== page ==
Why should copyright law and policy care specially about the interests of professional creators and artists, as a class of people distinguishable from amateur creators and artists, from “ordinary” consumers and users, fans, and so forth, and from the mass of undifferentiated creators, re-mixers, and transformers?
This question has been lurking in the back of my mind for some time. The theme has particular resonance in the scholarship of Rob Merges and Jane Ginsburg, among others, and I saw it pop up again recently in a draft book review by Peter Menell (in a critical review of John Tehranian’s Infringement Nation). The draft book review is up at SSRN.
Here’s the passage that intrigues me:
While recognizing that the distinction between amateurs and professionals is not always clear, I don’t understand how professional creators — who play such a central role in the creative ecosystem — would not deserve serious attention in a book about the ramifications of “infringement nation.” Most consumers overwhelmingly favor professionally produced creativity. Such content inspires and engages. And although every professional began his or her career as an amateur — with the possible exception of the “King of Pop” — most of the social, economic, and political benefits of the copyright system writ large flow from the joy, enlightenment, and inspiration derived from those unique, talented, and hard-working individuals and collaborative teams that are able to capture a sizeable share of the public’s imagination. Every generation has its standouts. It would seem central to analysis of copyright policy for the Internet Age to consider how the changing technological, economic, and social landscape will affect the next generation’s J.K. Rowlings, Tom Friedmans, Steven Spielbergs, Red Hot Chili Peppers, Eminems, and Pixars.
In historical terms, this is entirely understandable and sensible. Until relatively recently (pick a date — 40 years ago? 30 years ago?), it made little sense to speak of anyone other than a professional creator when one spoke of copyright policy. The tools of commercializable creativity, or at least publicly shareable creativity, were too expensive for use by anyone other than creators who were part of a professional ecosystem. The disciplines and practices of creativity were likewise relatively inaccessible to the mass of the population. Everyone knows the story of how technology changed all that. We don’t have a great method for distinguishing “professionals” from “everyone else” or from various subsets of “everyone else,” but most people agree that these subsets exist.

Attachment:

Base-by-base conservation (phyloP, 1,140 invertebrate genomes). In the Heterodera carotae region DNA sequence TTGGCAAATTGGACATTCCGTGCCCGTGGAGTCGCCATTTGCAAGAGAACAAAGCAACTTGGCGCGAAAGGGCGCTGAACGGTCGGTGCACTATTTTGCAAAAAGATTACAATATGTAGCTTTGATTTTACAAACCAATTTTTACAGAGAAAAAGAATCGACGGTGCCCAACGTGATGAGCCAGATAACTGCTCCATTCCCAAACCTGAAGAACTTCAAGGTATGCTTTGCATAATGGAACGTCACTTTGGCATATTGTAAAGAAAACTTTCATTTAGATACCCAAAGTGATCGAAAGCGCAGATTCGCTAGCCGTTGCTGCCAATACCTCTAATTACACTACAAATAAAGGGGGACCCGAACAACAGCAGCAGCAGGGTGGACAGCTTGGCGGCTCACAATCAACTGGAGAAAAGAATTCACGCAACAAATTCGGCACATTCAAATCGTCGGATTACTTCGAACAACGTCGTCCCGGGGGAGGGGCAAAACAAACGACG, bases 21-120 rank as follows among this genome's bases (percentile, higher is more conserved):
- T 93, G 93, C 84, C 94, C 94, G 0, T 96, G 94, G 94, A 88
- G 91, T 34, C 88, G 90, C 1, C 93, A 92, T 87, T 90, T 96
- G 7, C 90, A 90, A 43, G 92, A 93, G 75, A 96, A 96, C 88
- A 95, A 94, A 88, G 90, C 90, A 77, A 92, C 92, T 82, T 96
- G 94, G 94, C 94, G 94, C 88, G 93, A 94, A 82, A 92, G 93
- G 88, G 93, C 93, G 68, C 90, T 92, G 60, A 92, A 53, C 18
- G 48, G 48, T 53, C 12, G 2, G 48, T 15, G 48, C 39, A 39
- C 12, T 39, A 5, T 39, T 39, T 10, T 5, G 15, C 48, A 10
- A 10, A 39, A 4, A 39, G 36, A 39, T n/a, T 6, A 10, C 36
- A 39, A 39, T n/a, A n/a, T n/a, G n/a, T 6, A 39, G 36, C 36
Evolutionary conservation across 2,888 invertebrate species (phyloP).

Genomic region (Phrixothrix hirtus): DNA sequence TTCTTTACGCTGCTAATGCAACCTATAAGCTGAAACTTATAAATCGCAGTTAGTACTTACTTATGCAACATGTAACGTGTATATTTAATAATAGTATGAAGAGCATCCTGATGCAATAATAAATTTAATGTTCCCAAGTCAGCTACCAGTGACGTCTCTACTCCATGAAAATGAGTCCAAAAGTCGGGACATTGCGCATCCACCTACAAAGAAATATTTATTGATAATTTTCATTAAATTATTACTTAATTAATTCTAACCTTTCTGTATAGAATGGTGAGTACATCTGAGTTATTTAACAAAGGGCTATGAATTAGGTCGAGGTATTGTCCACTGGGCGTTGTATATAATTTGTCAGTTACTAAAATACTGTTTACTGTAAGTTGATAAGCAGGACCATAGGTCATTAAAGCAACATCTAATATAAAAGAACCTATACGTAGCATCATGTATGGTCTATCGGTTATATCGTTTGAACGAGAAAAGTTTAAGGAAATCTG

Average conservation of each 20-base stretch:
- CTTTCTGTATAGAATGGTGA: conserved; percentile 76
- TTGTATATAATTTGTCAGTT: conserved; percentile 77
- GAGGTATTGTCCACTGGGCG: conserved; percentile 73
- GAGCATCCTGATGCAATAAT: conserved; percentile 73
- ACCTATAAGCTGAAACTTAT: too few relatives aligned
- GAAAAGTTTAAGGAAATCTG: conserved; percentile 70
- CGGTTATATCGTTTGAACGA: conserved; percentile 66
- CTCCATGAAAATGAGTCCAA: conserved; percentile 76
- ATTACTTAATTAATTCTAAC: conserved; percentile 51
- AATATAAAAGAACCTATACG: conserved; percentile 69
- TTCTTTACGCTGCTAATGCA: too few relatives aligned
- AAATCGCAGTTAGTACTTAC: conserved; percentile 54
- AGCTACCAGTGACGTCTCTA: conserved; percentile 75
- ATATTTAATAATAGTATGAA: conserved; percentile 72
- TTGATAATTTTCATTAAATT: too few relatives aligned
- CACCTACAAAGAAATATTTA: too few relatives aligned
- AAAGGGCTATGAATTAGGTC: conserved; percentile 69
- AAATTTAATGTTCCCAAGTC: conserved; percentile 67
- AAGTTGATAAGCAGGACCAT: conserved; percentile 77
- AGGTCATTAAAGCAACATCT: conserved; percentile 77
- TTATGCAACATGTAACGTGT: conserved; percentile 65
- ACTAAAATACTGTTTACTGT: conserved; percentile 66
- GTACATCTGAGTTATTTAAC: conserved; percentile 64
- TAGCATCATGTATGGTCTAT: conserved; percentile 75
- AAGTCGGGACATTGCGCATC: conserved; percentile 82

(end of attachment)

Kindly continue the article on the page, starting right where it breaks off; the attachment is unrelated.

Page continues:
That means, I think, that if copyright law is going to incorporate rules and standards and policies to protect professional creators and ensure that they, especially, continue to have appropriate incentives and rewards, then copyright needs an account of “professional creativity” that justifies special solicitude in the law for that group.
What could that justification consist of? Here are the possibilities that I can think of. Some of them are alluded to in the excerpt above from Professor Menell’s review.